Indeed Joe is chatty and full of humour from the off, regaling me with stories, so much so that anyone who is thinking of going to his show will undoubtedly have a great time.
“It’s not going to be panto, but it won’t be far off!” he jokes. “It’s what I call light entertainment. It’s a bit of a departure from what I normally do and what most people would know me for which is being that bloke off the telly.
“What it isn’t is a lecture! I want it to be informative and entertaining so I do two 45 minute sets and some Q&As - and it’s all about me!” he adds laughing.
“I start off with how I got into gardening, how I went to art school, dropped out of that, how I was in a rock band in the 80s and wanted be a global rock star, left school with no A Levels, went travelling and then ended up studying garden design.”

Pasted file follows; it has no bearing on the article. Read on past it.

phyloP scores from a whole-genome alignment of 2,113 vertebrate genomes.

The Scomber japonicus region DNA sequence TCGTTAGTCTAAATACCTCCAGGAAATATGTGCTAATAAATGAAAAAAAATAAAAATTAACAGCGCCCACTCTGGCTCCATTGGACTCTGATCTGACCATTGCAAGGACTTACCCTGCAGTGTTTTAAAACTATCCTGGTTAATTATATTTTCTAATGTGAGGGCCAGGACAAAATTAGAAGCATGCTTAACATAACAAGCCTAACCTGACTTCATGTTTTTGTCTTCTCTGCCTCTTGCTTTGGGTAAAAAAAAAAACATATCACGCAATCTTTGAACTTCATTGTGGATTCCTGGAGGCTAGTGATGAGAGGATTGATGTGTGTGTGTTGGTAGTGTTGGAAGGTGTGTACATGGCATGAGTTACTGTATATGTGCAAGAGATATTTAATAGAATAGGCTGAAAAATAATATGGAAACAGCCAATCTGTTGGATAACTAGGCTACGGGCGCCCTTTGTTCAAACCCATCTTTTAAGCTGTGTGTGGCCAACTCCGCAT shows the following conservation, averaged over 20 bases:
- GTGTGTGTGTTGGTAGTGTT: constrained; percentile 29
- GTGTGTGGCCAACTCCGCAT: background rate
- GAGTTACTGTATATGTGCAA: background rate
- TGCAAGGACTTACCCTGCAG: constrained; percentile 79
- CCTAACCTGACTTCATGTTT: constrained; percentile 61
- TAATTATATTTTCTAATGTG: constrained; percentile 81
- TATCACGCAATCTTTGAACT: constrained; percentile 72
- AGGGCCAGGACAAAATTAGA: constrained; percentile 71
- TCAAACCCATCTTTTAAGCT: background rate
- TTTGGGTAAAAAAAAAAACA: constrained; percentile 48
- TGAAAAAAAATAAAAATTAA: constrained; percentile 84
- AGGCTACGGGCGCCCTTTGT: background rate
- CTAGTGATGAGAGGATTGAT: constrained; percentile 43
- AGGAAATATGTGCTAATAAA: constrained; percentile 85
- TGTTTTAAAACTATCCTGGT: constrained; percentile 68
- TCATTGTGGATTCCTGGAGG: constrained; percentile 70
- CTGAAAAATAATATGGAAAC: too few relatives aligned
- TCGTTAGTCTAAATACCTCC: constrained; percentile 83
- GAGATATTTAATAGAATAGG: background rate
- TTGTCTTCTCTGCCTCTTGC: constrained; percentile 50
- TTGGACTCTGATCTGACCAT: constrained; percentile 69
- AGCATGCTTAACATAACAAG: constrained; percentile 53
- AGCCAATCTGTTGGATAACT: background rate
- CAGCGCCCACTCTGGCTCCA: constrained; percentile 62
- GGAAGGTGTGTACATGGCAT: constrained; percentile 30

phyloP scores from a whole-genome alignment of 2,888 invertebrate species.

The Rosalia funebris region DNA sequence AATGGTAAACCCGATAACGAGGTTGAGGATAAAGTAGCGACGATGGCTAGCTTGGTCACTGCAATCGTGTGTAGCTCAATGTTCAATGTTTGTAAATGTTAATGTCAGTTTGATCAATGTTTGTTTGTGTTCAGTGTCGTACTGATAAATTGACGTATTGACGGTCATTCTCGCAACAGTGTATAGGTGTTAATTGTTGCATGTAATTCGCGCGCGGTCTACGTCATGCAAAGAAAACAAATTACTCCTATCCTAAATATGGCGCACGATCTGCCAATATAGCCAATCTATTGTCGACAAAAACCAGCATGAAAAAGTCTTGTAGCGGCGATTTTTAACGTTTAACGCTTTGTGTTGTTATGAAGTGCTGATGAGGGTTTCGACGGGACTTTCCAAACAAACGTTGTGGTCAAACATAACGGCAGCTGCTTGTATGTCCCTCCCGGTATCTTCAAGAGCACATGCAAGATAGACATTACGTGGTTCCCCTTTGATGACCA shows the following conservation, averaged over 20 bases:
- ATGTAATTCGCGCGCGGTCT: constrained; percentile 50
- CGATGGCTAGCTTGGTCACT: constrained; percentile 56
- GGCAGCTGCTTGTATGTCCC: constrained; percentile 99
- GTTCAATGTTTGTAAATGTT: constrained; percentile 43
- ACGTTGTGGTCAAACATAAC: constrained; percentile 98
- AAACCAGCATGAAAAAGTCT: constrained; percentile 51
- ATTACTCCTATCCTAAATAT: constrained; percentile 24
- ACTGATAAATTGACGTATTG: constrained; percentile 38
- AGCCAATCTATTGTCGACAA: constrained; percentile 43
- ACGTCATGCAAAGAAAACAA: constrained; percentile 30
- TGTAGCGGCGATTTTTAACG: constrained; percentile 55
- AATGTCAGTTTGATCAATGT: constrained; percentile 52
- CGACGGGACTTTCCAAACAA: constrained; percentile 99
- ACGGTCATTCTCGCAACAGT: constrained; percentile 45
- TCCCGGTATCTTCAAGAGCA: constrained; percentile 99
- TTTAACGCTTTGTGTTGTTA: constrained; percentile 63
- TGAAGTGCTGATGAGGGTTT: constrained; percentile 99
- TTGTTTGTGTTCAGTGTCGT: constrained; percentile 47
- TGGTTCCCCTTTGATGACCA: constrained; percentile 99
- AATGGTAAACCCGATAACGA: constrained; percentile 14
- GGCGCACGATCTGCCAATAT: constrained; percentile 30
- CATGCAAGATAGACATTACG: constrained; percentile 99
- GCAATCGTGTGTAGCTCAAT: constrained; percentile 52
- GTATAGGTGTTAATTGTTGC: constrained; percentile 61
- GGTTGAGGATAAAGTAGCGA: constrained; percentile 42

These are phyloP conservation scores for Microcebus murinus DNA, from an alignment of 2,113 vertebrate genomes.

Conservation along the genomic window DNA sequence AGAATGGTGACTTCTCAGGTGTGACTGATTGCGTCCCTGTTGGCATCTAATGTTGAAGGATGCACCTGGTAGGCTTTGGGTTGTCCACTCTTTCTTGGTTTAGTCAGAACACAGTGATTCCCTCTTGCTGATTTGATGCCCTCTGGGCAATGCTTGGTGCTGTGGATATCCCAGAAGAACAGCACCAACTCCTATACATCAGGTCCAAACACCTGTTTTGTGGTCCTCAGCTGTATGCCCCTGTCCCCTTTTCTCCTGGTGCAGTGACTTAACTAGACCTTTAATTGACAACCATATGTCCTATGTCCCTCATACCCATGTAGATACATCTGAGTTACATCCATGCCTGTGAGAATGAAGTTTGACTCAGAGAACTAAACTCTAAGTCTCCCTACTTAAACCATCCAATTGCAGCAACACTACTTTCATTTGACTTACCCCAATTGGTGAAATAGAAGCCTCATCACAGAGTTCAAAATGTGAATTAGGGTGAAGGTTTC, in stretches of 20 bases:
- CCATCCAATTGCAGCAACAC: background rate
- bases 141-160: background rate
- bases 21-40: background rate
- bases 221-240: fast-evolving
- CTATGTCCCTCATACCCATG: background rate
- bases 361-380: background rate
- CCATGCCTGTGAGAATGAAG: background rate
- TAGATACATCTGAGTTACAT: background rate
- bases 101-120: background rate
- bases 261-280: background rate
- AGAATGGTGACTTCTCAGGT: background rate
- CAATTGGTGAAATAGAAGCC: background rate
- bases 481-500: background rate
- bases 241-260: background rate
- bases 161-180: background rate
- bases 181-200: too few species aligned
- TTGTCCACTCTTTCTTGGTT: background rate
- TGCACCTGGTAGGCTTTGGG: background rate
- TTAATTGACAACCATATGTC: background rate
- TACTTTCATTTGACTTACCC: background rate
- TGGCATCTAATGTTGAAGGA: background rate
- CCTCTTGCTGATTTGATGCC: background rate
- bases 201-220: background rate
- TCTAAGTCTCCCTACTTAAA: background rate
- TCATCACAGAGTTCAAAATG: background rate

It turns out he came to gardening and garden design quite late after having done a fair bit of travelling and trying and failing to make it in the cut throat world of rock n roll. He ended up working in a Kibutz and it was there that he truly found his passion for gardening. He came back after six months and blagged his way into a job with a gardening company. A garden design course followed and the rest is history.
“I had always had an interest, and did a bit of gardening when I was a kid, but it wasn’t til I went away that I found my calling as it were,” he says.
“I actually wanted to be a rock star but that was never going to happen - and is still unlikely to! I was a bit nerdy at school but my parents were very encouraging. They were very academic though as were my brother and sister whereas I just wasn’t so I ended up rebelling and playing in a band.